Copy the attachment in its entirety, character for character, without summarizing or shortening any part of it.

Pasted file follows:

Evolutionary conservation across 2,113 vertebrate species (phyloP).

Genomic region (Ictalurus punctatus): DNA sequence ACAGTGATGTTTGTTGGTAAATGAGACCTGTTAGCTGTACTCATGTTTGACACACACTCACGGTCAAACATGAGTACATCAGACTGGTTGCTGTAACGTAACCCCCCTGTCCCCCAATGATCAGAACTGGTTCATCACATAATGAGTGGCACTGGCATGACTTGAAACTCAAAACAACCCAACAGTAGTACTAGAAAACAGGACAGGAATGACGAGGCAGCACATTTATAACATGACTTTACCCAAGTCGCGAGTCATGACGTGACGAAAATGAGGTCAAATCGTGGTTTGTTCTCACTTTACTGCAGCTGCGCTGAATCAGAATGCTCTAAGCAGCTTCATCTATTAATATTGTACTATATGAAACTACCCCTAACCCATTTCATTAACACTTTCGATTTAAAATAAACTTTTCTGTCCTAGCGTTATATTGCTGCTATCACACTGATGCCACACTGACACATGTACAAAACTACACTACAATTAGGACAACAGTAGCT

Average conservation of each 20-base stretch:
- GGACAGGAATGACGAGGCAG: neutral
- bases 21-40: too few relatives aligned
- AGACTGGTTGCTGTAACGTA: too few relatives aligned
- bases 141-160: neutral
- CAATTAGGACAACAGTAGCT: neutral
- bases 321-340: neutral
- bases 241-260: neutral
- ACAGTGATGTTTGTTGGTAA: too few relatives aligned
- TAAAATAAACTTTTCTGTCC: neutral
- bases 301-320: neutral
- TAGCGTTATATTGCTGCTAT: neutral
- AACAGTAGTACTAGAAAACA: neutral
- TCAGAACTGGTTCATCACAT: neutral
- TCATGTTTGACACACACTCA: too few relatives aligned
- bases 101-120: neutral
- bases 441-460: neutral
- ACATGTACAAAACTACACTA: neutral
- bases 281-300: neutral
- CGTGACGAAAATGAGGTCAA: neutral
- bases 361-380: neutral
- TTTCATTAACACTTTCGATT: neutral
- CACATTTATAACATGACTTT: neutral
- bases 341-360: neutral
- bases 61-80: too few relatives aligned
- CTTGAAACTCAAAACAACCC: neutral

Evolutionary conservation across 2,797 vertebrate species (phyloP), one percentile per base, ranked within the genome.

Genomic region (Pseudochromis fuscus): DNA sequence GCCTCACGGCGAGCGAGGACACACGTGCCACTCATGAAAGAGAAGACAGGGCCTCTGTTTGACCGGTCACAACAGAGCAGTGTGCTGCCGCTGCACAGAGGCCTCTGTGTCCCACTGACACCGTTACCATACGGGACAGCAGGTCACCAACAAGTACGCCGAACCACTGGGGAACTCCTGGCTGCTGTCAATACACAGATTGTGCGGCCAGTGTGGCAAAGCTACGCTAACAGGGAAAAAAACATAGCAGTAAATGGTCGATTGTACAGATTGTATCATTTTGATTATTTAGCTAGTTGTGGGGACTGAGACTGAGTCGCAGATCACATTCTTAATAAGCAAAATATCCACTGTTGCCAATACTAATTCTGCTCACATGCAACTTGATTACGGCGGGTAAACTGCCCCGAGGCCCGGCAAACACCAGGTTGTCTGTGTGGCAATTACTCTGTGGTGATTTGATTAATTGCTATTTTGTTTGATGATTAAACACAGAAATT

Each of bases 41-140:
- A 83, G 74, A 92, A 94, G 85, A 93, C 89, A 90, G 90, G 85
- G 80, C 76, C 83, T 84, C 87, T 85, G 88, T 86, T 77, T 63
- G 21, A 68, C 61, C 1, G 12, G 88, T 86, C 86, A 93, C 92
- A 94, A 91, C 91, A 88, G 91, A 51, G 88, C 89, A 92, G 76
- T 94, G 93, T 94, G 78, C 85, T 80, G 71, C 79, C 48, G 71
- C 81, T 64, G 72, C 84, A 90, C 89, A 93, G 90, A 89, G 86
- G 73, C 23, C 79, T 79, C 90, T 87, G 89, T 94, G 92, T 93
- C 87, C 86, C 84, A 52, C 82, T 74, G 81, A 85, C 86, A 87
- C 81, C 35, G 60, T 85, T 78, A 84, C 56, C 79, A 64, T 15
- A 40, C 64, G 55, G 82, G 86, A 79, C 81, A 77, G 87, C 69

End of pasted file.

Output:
Evolutionary conservation across 2,113 vertebrate species (phyloP).

Genomic region (Ictalurus punctatus): DNA sequence ACAGTGATGTTTGTTGGTAAATGAGACCTGTTAGCTGTACTCATGTTTGACACACACTCACGGTCAAACATGAGTACATCAGACTGGTTGCTGTAACGTAACCCCCCTGTCCCCCAATGATCAGAACTGGTTCATCACATAATGAGTGGCACTGGCATGACTTGAAACTCAAAACAACCCAACAGTAGTACTAGAAAACAGGACAGGAATGACGAGGCAGCACATTTATAACATGACTTTACCCAAGTCGCGAGTCATGACGTGACGAAAATGAGGTCAAATCGTGGTTTGTTCTCACTTTACTGCAGCTGCGCTGAATCAGAATGCTCTAAGCAGCTTCATCTATTAATATTGTACTATATGAAACTACCCCTAACCCATTTCATTAACACTTTCGATTTAAAATAAACTTTTCTGTCCTAGCGTTATATTGCTGCTATCACACTGATGCCACACTGACACATGTACAAAACTACACTACAATTAGGACAACAGTAGCT

Average conservation of each 20-base stretch:
- GGACAGGAATGACGAGGCAG: neutral
- bases 21-40: too few relatives aligned
- AGACTGGTTGCTGTAACGTA: too few relatives aligned
- bases 141-160: neutral
- CAATTAGGACAACAGTAGCT: neutral
- bases 321-340: neutral
- bases 241-260: neutral
- ACAGTGATGTTTGTTGGTAA: too few relatives aligned
- TAAAATAAACTTTTCTGTCC: neutral
- bases 301-320: neutral
- TAGCGTTATATTGCTGCTAT: neutral
- AACAGTAGTACTAGAAAACA: neutral
- TCAGAACTGGTTCATCACAT: neutral
- TCATGTTTGACACACACTCA: too few relatives aligned
- bases 101-120: neutral
- bases 441-460: neutral
- ACATGTACAAAACTACACTA: neutral
- bases 281-300: neutral
- CGTGACGAAAATGAGGTCAA: neutral
- bases 361-380: neutral
- TTTCATTAACACTTTCGATT: neutral
- CACATTTATAACATGACTTT: neutral
- bases 341-360: neutral
- bases 61-80: too few relatives aligned
- CTTGAAACTCAAAACAACCC: neutral

Evolutionary conservation across 2,797 vertebrate species (phyloP), one percentile per base, ranked within the genome.

Genomic region (Pseudochromis fuscus): DNA sequence GCCTCACGGCGAGCGAGGACACACGTGCCACTCATGAAAGAGAAGACAGGGCCTCTGTTTGACCGGTCACAACAGAGCAGTGTGCTGCCGCTGCACAGAGGCCTCTGTGTCCCACTGACACCGTTACCATACGGGACAGCAGGTCACCAACAAGTACGCCGAACCACTGGGGAACTCCTGGCTGCTGTCAATACACAGATTGTGCGGCCAGTGTGGCAAAGCTACGCTAACAGGGAAAAAAACATAGCAGTAAATGGTCGATTGTACAGATTGTATCATTTTGATTATTTAGCTAGTTGTGGGGACTGAGACTGAGTCGCAGATCACATTCTTAATAAGCAAAATATCCACTGTTGCCAATACTAATTCTGCTCACATGCAACTTGATTACGGCGGGTAAACTGCCCCGAGGCCCGGCAAACACCAGGTTGTCTGTGTGGCAATTACTCTGTGGTGATTTGATTAATTGCTATTTTGTTTGATGATTAAACACAGAAATT

Each of bases 41-140:
- A 83, G 74, A 92, A 94, G 85, A 93, C 89, A 90, G 90, G 85
- G 80, C 76, C 83, T 84, C 87, T 85, G 88, T 86, T 77, T 63
- G 21, A 68, C 61, C 1, G 12, G 88, T 86, C 86, A 93, C 92
- A 94, A 91, C 91, A 88, G 91, A 51, G 88, C 89, A 92, G 76
- T 94, G 93, T 94, G 78, C 85, T 80, G 71, C 79, C 48, G 71
- C 81, T 64, G 72, C 84, A 90, C 89, A 93, G 90, A 89, G 86
- G 73, C 23, C 79, T 79, C 90, T 87, G 89, T 94, G 92, T 93
- C 87, C 86, C 84, A 52, C 82, T 74, G 81, A 85, C 86, A 87
- C 81, C 35, G 60, T 85, T 78, A 84, C 56, C 79, A 64, T 15
- A 40, C 64, G 55, G 82, G 86, A 79, C 81, A 77, G 87, C 69